We arrive back at the application centre at the time we set ourselves. Already there was a queue of about 50 people waiting for the doors to re-open. O.K. we thought that it is not as bad as 170! Finally the doors re-opened and we were on the 7th floor and back in the visa office. We noticed that our number has not even been called yet! Great! Now where is that ticket? Pockets were turned out, wallets and purses searched, to no avail, but we do remember our number. It seems that we have no other option than to get a new ticket and queue again. My wife explained to someone checking the tickets that we were here earlier and that our number had not been called yet, but we have mislaid our original ticket. He let us through saying that we could take a chance that when our number was called we would be accepted by the counter clerk otherwise we would need to come back and get a new one. After five minutes we heard the magic number and proceeded to the counter. They didn’t ask to see our ticket! Relief!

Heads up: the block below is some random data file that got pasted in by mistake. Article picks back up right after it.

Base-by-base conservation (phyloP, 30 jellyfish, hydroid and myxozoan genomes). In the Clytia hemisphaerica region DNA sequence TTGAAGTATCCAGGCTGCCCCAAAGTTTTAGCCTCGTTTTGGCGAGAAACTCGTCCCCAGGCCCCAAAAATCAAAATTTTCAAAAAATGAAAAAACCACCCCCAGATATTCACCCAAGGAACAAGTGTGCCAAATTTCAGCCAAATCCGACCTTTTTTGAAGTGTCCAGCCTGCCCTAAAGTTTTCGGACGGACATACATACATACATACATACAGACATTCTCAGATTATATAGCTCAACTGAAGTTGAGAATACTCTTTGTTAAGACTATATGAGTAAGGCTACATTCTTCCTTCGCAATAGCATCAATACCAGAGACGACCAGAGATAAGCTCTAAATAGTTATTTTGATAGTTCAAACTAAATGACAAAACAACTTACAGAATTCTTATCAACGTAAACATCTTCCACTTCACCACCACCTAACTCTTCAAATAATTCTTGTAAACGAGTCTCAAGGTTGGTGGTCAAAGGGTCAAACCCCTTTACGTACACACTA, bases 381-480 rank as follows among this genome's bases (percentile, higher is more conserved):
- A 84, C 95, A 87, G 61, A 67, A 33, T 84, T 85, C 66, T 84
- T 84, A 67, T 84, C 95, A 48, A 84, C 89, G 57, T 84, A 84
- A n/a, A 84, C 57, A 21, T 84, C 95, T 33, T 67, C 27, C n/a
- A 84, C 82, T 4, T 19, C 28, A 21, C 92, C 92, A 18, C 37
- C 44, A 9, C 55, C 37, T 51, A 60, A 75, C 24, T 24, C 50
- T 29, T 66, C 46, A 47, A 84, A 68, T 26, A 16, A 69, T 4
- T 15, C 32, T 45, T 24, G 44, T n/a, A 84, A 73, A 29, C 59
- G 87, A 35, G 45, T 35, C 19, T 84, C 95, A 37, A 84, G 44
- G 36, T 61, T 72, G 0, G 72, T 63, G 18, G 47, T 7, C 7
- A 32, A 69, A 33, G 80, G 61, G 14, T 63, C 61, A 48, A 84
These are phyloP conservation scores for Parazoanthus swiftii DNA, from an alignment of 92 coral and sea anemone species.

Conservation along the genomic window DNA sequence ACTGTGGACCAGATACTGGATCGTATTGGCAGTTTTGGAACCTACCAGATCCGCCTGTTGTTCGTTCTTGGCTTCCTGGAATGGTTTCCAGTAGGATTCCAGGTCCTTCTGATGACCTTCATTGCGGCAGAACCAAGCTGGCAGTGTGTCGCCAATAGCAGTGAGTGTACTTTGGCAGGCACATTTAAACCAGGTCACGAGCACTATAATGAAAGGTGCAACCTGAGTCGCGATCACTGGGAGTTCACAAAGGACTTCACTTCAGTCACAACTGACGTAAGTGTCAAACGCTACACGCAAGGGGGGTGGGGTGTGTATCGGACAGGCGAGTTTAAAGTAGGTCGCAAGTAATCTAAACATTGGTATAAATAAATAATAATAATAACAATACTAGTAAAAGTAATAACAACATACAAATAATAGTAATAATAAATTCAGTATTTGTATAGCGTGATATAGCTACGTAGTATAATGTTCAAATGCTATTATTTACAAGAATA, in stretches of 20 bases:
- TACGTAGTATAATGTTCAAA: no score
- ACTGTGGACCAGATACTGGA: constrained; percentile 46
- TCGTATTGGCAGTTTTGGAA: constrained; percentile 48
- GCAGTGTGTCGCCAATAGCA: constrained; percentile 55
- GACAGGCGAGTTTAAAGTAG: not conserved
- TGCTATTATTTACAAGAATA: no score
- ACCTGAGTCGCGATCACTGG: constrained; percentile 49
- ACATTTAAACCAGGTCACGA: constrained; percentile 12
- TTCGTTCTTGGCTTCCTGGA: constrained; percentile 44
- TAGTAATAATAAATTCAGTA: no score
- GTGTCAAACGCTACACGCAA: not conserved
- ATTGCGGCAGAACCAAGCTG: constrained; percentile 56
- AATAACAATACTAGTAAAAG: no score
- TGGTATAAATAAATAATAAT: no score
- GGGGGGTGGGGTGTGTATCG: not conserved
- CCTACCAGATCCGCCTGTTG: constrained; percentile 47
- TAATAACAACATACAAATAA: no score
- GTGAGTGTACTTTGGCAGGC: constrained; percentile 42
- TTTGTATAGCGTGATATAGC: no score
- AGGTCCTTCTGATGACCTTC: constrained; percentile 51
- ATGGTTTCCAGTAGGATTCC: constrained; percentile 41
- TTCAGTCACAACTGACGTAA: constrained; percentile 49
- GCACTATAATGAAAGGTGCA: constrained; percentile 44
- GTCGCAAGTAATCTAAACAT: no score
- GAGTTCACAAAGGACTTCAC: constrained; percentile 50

After a few backwards and forwards trips to photocopy documents our forms were finally accepted. I had applied for 90-day visiting family visas for both our son and myself. However, due to only having a short birth certificate for our son, they didn’t think that this would be possible.


The next day my wife went to pick up the visas. My wife finally had her Z visa and both my son and myself had 30-days visas. Plenty of time to apply for residents permits! Hmm… that process will have to be told in another missive.


Until then I would like to add something that my Wife heard whilst attending a seminar in London about doing business with China. She can’t recall the persons name unfortunately and she takes no credit for it, however, I am sure they won’t mind if it’s repeated here.


There are four golden rules when doing business in China:


1: Nothing is impossible

2: Nothing is straightforward

3: When frustrated remember rule 1

4: When things go well, remember rule 2


How true!